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Last Updated on June 19, 2019, by eNotes Editorial. Word Count: 334

The City of God is a religious, political, and philosophical dissertation on the fall of Rome. In this work, divided into twenty-two books, Augustine argues against claims that Christianity caused Rome to fall as he addresses the social and political climate of Rome and events of the time (410 BCE)....

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The City of God is a religious, political, and philosophical dissertation on the fall of Rome. In this work, divided into twenty-two books, Augustine argues against claims that Christianity caused Rome to fall as he addresses the social and political climate of Rome and events of the time (410 BCE). Augustine proposes that Christianity actually helped Rome survive.

Augustine describes the existence of two groups or sub-cities, "The City of God" (believers, the elect) and "The City of Man" (non-believers, pagans), at odds with one another in Rome and society in general. Augustine explains that since the fall of angels in the beginning of time, these two groups have contended for the souls of man everywhere, and these forces continue the fight over the hearts and souls of Romans.

Each of the twenty-two books addresses a spiritual aspect related to the condition of man in relation to God.

For instance, in his first book of the series, Augustine addresses non-Christians who sought shelter and protection in the Christian churches of Rome but then claimed that Christians were to blame for Rome being attacked. He explains to all that injustice does fall upon the unrighteous and righteous.

However, in book two, Augustine does boldly state that, as people of Rome worshiped pagan gods, not the one, true God, they allowed moral corruption into the city. Augustine argues that these pagan gods did not stop the attacks in Rome, in his third book. In books four and five, Augustine explains how Christianity actually benefited Rome.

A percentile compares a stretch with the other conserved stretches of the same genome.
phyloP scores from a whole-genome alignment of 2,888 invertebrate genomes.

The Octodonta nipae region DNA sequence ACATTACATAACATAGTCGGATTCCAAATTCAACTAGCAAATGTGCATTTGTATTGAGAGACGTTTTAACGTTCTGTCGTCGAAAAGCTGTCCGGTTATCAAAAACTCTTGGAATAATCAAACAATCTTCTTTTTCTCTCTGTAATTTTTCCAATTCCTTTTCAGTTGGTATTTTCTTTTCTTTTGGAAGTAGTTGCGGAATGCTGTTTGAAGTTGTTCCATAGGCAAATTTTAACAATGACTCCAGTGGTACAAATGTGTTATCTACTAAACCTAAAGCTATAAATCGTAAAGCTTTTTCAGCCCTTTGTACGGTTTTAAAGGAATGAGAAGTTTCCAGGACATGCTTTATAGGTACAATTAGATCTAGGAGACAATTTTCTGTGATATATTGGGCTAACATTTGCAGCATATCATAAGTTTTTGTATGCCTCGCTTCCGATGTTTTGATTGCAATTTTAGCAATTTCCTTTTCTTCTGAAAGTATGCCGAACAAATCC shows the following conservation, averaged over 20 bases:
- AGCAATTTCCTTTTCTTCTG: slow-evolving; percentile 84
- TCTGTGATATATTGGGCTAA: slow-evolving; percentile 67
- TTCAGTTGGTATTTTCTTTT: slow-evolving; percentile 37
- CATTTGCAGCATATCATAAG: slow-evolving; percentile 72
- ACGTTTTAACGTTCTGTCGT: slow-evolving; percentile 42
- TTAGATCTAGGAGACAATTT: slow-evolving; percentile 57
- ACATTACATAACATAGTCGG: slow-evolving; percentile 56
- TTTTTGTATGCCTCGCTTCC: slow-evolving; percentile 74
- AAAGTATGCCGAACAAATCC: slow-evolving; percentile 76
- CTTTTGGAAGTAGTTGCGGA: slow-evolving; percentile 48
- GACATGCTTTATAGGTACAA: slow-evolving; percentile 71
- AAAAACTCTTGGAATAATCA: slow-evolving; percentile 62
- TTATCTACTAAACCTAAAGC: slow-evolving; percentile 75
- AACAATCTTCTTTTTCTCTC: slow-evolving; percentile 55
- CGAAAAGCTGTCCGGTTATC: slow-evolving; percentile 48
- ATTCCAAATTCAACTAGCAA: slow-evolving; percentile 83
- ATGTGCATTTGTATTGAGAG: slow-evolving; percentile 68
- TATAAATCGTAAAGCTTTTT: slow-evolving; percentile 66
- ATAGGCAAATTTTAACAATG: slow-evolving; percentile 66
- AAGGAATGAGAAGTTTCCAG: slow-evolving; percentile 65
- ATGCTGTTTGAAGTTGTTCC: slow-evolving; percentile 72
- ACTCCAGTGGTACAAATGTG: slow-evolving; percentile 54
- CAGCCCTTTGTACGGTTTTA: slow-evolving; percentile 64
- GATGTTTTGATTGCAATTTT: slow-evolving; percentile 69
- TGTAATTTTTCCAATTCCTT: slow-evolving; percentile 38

Next, in books six through ten, Augustine provides a strong defense of Christ being the only answer for salvation, peace, and reconciliation with God as he criticizes pagan beliefs.

Then, in the rest of the books in the series, Augustine discusses The City of God specifically as he references many areas of the Bible, in both the Old Testament and New Testament.

At the end, Augustine provides hope for those who seek to follow Christ by pointing to eternal salvation through Christ.

Summary

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Last Updated on October 26, 2018, by eNotes Editorial. Word Count: 1032

In 410 c.e. Alaric and the Goths sacked Rome, shocking the Mediterranean world and raising charges by pagans, then chafing under the rule of Christian emperors, that Christianity was responsible for weakening the once powerful Roman Empire. Saint Augustine’s The City of God was a sophisticated answer to these charges, pointing out, contrary to the teaching of ancient philosophers, that no earthly political system could be relied upon for the satisfaction of the most important human needs, which are ultimately spiritual rather than material ones. The first ten of the twenty-two books expose the false teachings of the pagans as found in the writings of their poets, politicians, and philosophers, while recognizing the truth that can be observed in them. The second part of The City of God presents a Christian understanding of the origins, progress, and ultimate ends of the two cities: the earthly city of man, represented by Babylon, rooted in vice and sin, governed by selfish love, and destined to conflict, destruction, and eternal death; and the heavenly city, represented by Jerusalem, rooted in grace and virtue, governed by love of God, and destined for peace, salvation, and eternal life.